Tuesday, September 10, 2019

Ryan T. Anderson thinks he is quite a bit smarter than he really is

Ryan T. Anderson
Ryan T. Anderson has spent the better part of a decade maligning LGBTQ people on behalf of the Catholic Church. Now he wants to be taken seriously as a scholar.
via YouTube
Ryan T. Anderson cannot help himself. Writing at Witherspoon's pseudo-intellectual blog Anderson conflates conservatism with conservative Catholicism. True conservatives respect the separation of church and state as envisioned by our framers. They respect the Establishment Clause within the First Amendment.

That does not describe Mr. Anderson:
What can and should be done now to prevent the next administration from issuing another Dear Colleague Letter imposing a transgender bathroom policy on every school in the nation? (Answer: The Civil Rights Uniformity Act, clarifying that the word “sex” in our nation’s civil rights laws does not mean “gender identity.”) What can and should be done now to prevent the next administration from shutting down Catholic adoption agencies or revoking the nonprofit tax status of evangelical colleges that don’t endorse same-sex marriage? (Answer: A more robust version of the First Amendment Defense Act.)
What Anderson is seeking is for Congress to make laws that recognize the catechism of the Catholic Church. The Church does not believe that there is such a thing as gender identity as a separate construct from natal sex and neither does

Anderson. Anderson believes that states and municipalities should be forced by Congress to allow Catholic adoption agencies to discriminate while doing the work of the state with taxpayer dollars. I do not know of any evangelical college that lost its tax-exempt status due to anything having to do with same-sex marriage and no one seeks their endorsement.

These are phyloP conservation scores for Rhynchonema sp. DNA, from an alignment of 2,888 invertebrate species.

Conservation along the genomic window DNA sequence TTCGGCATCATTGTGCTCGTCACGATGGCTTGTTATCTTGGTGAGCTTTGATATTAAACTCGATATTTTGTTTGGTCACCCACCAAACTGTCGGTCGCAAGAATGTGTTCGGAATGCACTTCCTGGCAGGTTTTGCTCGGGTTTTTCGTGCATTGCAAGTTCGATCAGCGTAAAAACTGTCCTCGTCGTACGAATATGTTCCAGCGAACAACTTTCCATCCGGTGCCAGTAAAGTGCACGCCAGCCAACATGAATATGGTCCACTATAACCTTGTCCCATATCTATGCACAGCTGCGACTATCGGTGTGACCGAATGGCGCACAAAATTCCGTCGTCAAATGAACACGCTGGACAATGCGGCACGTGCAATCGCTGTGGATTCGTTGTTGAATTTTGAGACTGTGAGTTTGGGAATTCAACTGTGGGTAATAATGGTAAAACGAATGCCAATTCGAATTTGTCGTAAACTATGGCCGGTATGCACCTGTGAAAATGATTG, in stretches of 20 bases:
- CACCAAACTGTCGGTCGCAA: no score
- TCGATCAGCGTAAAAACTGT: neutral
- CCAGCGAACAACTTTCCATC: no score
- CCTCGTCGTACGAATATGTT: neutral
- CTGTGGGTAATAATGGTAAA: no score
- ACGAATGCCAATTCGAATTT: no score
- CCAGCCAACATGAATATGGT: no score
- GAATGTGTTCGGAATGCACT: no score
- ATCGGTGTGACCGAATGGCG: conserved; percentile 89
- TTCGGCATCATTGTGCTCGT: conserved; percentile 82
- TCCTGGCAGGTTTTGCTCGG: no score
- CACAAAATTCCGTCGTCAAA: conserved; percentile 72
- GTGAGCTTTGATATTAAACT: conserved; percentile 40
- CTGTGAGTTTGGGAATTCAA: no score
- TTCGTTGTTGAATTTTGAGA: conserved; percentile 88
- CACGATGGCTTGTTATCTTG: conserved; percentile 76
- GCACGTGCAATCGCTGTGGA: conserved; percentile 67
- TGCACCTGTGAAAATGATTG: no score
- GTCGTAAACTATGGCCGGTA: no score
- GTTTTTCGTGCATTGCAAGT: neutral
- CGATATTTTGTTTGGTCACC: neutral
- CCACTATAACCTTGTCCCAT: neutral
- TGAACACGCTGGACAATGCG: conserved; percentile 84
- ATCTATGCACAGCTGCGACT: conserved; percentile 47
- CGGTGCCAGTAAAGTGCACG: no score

The purpose of the First Amendment Defense Act was to a) license discrimination by conservative Christians and; b) dilute the Establishment Clause to the benefit of conservative Christianity. It died when its sponsors realized that they would have to include same-sex marriage as a protected class and they were unwilling to do that.

Later on Anderson offers some pseudo-intellectual BS. He considers himself a scholar:
To become a scholar, one submits to an apprenticeship in learning. One follows certain procedures in terms of curriculum, language requirements, examinations, and original research—all of which are meant to help develop a certain disposition and temperament to love truth more than opinion or personality, and to actually acquire certain knowledge of truth and the skills to continue acquiring such knowledge for a lifetime. These virtues and procedures apply not just to students but to professors, too. If you want an academy to be more than an indoctrination camp, you need scholars who have the requisite knowledge and a breadth and depth of wisdom that goes beyond narrow specialization.
True scholarship is achieved by nurturing intellectual curiosity. That is how the truth that Anderson writes about is discovered. Intellectually curious critical thinkers cannot be religious literalists who substitute dogma for empirical truth. Scholars understand truth through evidence.

I cannot be certain but strongly suspect that Mr. Anderson defines truth as the teachings of the Catholic Church. Anderson would approve indoctrination camps if the indoctrination was consistent with his religious beliefs. That is not the purpose for “the academy.”

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